Polypropelene is commonly used in automotive applications. Mazda will be working on developing processes to produce cellulosic ethanol and then transforming that into ethylene and propylene. The difficulty will making the processes both cost effective and environmentally friendly. The goal is to have the new processes ready to produce bioplastics by 2013.
Mazda Commences Development of Non-Food-Based Bioplastic
HIROSHIMA, Japan-Mazda Motor Corporation today signed a collaborative research agreement with Hiroshima University to launch the "Mazda Bioplastic Project." The project aim is to develop a bioplastic from non-food-based cellulosic biomass and have it ready for use in vehicles by 2013.
The bioplastic being developed will not consume food resources because it will be made from cellulosic biomass produced from inedible vegetation such as plant waste and wood shavings. Furthermore, because cellulosic biomass is plant-derived and therefore carbon neutral*, the bioplastic will reduce reliance on limited fossil fuel resources and alleviate carbon dioxide emissions.
The project will focus on designing a production process for an extremely versatile polypropylene, appropriate for extensive use in vehicles, by first converting cellulosic biomass to ethanol, and then investigating various mixtures of ethylene and propylene. The polypropylene must have sufficient heat resistance, strength and durability to be used in vehicle bumpers and instrument panels. The project will also seek to optimize the manufacturing process for the bioplastic so that it is eco-friendly and cost-effective.
Seita Kanai, Mazda's director and senior executive officer in charge of R&D, said, "Development of a non-food-based bioplastic made from sustainable plant resources has great potential in the fight against global warming, and can help allay global food supply concerns. Mazda is pleased to join forces with our regional partners as we work toward systematically combining various biomass technologies. Through this cooperation, we intend to strengthen Hiroshima's position as a center for biomass research, and develop technology that can be used throughout the world."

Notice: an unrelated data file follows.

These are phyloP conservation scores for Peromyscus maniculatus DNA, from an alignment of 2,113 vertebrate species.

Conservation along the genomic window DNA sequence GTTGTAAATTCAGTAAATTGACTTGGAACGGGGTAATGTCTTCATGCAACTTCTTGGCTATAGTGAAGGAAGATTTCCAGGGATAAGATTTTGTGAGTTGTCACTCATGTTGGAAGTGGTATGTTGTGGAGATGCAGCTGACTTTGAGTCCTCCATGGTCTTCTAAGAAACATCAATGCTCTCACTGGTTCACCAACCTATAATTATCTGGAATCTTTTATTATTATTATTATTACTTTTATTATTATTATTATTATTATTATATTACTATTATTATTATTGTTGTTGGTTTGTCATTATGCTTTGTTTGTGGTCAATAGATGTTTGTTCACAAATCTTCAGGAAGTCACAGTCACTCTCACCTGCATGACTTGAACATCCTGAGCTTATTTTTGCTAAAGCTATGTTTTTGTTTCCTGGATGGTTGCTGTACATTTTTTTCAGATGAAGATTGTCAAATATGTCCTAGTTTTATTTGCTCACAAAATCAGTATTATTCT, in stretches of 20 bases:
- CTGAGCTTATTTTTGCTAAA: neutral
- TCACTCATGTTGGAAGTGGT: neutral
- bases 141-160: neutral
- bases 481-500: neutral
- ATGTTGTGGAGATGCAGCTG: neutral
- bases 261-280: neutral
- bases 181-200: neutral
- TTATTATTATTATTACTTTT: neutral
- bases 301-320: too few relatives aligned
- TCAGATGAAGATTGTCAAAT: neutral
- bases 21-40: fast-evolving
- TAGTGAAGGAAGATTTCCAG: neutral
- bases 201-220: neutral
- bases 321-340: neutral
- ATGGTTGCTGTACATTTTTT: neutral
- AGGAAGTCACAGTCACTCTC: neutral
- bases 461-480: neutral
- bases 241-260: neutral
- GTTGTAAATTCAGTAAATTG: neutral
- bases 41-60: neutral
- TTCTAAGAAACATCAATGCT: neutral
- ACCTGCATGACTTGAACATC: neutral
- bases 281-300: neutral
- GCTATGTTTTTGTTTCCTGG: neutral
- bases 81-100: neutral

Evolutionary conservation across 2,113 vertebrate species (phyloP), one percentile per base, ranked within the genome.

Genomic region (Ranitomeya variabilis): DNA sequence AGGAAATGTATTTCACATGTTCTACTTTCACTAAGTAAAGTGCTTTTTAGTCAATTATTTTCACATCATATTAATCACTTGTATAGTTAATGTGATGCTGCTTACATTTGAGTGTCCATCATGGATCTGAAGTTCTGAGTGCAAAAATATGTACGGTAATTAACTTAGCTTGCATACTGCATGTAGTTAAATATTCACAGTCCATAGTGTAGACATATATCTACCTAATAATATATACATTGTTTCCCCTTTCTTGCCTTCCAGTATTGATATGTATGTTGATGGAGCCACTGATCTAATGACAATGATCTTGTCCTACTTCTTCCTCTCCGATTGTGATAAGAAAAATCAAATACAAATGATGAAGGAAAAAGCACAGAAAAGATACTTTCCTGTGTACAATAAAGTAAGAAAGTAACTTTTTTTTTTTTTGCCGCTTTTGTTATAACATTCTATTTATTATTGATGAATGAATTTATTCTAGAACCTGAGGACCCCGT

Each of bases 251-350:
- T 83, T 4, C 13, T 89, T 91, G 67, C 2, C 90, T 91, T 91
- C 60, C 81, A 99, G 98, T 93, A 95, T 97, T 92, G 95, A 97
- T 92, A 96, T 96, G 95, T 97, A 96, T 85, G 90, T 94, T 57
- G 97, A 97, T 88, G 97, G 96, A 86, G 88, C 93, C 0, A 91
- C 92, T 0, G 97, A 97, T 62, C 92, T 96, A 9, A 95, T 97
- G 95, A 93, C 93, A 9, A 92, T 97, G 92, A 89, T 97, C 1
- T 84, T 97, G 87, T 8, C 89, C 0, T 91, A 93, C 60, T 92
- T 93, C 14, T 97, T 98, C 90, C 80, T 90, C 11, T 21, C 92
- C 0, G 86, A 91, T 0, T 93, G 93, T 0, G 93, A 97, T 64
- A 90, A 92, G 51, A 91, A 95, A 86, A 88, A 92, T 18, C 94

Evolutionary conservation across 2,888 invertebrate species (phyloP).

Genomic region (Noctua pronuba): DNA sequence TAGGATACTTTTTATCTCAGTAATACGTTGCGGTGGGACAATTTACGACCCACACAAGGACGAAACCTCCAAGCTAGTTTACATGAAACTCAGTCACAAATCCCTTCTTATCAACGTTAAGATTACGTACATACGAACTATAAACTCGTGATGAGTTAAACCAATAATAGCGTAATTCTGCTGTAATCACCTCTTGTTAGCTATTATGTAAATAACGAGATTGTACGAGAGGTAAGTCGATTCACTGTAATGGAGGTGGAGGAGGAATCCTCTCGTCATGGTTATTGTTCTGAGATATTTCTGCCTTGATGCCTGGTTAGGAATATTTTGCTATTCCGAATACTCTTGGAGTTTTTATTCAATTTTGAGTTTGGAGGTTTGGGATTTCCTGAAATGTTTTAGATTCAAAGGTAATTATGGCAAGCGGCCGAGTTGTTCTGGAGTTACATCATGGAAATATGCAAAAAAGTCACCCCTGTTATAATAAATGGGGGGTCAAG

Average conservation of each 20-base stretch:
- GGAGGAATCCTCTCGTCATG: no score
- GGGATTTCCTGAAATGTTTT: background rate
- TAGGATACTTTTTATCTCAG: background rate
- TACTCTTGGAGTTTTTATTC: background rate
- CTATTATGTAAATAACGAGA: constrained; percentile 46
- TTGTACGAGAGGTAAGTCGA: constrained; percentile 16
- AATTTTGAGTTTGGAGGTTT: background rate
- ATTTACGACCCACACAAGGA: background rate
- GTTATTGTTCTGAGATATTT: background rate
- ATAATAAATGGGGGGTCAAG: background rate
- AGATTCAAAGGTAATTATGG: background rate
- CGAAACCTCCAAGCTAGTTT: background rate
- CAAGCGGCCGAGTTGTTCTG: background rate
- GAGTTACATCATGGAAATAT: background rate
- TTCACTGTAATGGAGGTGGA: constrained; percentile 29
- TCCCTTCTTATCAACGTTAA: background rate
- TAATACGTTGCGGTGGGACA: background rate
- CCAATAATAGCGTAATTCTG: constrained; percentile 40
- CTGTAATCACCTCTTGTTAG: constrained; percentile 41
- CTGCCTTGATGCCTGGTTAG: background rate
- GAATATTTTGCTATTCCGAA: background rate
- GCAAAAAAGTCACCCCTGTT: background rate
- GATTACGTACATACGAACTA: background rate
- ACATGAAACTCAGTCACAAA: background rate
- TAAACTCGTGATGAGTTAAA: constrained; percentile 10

Mazda's previous research on biomass technology resulted in the world's first high heat-resistant, high-strength bioplastic and the world's first 100 percent plant-derived fabric for use in car seats. These two biomaterials are used in the interior of the Mazda Premacy Hydrogen RE Hybrid. Powered by Mazda's hydrogen rotary engine mated to a hybrid system, the Premacy Hydrogen RE Hybrid is scheduled to start commercial leasing in Japan in fiscal year 2008.
Mazda began joint activities with the research department at Hiroshima University's Graduate School of Engineering in 2005. This partnership's comprehensive agreement on joint automotive technology research includes biomass technology. Going forward, Mazda plans to expand the collaborative research on biomass technologies and strengthen its relationship with Hiroshima University for multidisciplinary joint research. Japan's National Institute of Advanced Industrial Science and Technology (AIST) will also participate in the bioplastic project as part of its ongoing agreement to collaborate on biomass research with Hiroshima University.
In March 2007, Mazda announced its long-term vision for technology development, "Sustainable Zoom-Zoom." This vision sets out Mazda's commitment to advance safety and environmental technologies, which include biomass-related research, with the aim of realizing a sustainable society.
Carbon neutral describes a process that has a negligible impact on total atmospheric CO2 levels. For example, carbon neutrality means that any CO2 released when a plant decomposes or is burnt is offset by an equal amount of CO2 absorbed by the plant through photosynthesis when it is growing.